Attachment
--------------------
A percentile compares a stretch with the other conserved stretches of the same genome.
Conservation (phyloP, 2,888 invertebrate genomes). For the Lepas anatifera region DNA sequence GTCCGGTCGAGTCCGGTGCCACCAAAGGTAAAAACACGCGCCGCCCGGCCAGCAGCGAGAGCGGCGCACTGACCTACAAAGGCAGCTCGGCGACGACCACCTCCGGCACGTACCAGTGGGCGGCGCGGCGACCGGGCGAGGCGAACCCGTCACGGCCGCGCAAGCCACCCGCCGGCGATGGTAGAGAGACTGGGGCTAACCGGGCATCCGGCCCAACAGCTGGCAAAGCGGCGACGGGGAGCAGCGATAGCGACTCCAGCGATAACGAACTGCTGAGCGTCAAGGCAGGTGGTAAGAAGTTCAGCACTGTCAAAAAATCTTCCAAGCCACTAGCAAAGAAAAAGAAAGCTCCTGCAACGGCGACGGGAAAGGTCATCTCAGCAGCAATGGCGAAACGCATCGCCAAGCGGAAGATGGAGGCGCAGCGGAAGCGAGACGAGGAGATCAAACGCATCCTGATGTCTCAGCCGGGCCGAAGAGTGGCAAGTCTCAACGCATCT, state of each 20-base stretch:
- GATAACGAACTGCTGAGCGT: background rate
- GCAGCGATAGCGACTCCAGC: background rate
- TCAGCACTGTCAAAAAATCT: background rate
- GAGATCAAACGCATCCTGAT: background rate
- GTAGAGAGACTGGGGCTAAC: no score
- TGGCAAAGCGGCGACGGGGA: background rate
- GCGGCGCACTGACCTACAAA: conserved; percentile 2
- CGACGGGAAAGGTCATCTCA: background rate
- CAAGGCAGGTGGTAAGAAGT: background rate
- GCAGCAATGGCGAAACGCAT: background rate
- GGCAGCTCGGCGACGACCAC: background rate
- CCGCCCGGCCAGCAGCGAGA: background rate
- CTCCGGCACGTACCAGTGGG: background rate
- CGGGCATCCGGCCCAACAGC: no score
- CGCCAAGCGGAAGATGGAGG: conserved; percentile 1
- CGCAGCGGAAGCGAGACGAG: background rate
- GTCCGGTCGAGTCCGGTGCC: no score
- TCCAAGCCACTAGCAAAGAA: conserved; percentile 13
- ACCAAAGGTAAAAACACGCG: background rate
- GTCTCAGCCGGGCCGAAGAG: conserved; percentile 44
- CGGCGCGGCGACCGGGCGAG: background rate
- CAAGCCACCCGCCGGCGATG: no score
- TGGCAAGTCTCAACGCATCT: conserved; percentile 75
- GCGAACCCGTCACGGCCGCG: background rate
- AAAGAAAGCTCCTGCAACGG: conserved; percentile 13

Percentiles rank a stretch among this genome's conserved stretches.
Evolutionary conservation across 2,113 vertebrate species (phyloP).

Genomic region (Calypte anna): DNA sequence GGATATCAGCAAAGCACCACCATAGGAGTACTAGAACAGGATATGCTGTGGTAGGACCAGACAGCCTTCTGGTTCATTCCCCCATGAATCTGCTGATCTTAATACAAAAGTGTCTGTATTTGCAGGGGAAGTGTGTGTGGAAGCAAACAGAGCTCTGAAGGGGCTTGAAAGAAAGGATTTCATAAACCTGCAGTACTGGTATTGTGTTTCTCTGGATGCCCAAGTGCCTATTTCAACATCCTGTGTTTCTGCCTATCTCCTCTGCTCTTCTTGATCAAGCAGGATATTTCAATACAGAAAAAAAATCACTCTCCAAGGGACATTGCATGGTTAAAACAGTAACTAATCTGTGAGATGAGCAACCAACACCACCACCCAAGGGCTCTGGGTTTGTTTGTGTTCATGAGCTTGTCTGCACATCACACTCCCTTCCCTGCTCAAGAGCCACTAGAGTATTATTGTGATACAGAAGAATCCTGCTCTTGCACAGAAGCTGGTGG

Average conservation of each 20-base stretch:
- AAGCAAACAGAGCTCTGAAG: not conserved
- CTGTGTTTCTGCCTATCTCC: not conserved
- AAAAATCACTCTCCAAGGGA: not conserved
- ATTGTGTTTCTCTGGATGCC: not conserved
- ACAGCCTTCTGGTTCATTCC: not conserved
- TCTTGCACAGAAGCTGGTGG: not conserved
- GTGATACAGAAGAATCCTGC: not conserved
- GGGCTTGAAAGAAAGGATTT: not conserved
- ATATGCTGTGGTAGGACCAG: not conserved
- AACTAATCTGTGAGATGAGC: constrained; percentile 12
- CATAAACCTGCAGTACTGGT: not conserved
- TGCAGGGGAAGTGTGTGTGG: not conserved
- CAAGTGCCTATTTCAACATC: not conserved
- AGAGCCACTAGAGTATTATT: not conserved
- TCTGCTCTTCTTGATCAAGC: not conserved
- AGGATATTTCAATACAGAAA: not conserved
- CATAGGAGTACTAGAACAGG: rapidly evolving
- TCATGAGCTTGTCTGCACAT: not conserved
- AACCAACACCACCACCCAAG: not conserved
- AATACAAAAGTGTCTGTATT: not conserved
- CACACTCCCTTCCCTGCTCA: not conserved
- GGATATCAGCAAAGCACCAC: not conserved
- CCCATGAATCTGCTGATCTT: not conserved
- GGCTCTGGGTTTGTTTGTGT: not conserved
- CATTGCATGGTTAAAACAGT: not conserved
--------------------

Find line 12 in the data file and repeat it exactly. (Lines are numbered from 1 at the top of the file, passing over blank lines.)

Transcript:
- GCAGCAATGGCGAAACGCAT: background rate